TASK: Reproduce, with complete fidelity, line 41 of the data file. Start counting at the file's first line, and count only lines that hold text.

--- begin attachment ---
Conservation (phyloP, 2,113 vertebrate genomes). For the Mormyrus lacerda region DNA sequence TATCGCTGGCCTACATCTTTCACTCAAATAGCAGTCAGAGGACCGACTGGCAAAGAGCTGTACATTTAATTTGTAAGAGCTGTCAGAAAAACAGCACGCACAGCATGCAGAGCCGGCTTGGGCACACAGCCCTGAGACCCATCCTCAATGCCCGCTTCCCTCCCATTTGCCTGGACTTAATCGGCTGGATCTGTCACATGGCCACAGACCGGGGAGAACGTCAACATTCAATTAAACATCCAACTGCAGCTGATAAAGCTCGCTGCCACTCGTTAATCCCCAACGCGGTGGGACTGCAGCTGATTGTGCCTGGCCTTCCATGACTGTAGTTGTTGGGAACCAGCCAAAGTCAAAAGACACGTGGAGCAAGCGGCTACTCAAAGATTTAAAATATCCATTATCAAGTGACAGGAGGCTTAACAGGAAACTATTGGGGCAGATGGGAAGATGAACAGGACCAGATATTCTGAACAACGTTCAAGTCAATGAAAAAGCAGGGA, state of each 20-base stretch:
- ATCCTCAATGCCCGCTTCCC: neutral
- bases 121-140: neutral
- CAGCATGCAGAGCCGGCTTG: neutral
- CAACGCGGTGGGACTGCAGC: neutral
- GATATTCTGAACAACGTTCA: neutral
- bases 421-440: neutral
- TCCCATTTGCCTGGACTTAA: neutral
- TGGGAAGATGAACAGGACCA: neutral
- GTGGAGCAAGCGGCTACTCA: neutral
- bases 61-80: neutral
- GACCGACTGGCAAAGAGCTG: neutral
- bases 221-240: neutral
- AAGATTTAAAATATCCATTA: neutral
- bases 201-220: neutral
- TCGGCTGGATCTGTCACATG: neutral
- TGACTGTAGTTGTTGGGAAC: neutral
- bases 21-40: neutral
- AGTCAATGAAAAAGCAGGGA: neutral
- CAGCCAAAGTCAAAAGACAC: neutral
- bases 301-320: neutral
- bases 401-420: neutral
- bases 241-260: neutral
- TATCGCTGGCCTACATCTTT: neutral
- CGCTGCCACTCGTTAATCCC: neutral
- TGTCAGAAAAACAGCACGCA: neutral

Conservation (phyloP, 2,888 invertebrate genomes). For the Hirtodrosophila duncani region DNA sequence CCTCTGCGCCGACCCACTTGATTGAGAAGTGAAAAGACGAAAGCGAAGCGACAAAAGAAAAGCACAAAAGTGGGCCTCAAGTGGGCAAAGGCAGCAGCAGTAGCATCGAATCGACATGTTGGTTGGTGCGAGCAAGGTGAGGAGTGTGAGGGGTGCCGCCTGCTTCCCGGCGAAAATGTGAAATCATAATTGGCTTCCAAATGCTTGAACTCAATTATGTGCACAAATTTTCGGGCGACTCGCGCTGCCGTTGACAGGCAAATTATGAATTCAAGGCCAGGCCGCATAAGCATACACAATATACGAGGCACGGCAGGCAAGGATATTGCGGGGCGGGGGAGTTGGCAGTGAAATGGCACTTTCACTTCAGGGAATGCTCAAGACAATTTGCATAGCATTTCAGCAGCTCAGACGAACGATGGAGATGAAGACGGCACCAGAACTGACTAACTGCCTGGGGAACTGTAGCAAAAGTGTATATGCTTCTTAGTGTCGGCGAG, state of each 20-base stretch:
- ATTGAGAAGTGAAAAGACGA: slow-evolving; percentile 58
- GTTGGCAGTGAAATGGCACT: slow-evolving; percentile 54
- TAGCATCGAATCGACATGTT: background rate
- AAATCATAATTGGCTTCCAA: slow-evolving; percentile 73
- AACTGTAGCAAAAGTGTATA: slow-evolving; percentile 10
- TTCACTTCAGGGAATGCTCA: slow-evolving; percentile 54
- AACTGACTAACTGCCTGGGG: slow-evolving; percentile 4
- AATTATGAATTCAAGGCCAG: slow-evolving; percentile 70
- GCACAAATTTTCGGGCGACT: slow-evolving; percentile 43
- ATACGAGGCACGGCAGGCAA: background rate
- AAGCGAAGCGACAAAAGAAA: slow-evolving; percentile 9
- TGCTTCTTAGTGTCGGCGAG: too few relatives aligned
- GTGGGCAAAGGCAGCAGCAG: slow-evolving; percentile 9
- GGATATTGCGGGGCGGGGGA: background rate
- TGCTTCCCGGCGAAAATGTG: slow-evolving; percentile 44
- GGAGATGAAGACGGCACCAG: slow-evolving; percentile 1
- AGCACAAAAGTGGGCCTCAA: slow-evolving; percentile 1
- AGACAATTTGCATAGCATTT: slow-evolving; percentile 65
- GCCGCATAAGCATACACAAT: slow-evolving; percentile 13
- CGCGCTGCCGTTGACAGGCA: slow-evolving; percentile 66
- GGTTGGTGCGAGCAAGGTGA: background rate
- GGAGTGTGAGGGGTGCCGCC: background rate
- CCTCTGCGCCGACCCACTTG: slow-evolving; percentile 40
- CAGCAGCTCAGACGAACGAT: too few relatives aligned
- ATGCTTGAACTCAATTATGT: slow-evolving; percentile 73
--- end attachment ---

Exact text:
- GGATATTGCGGGGCGGGGGA: background rate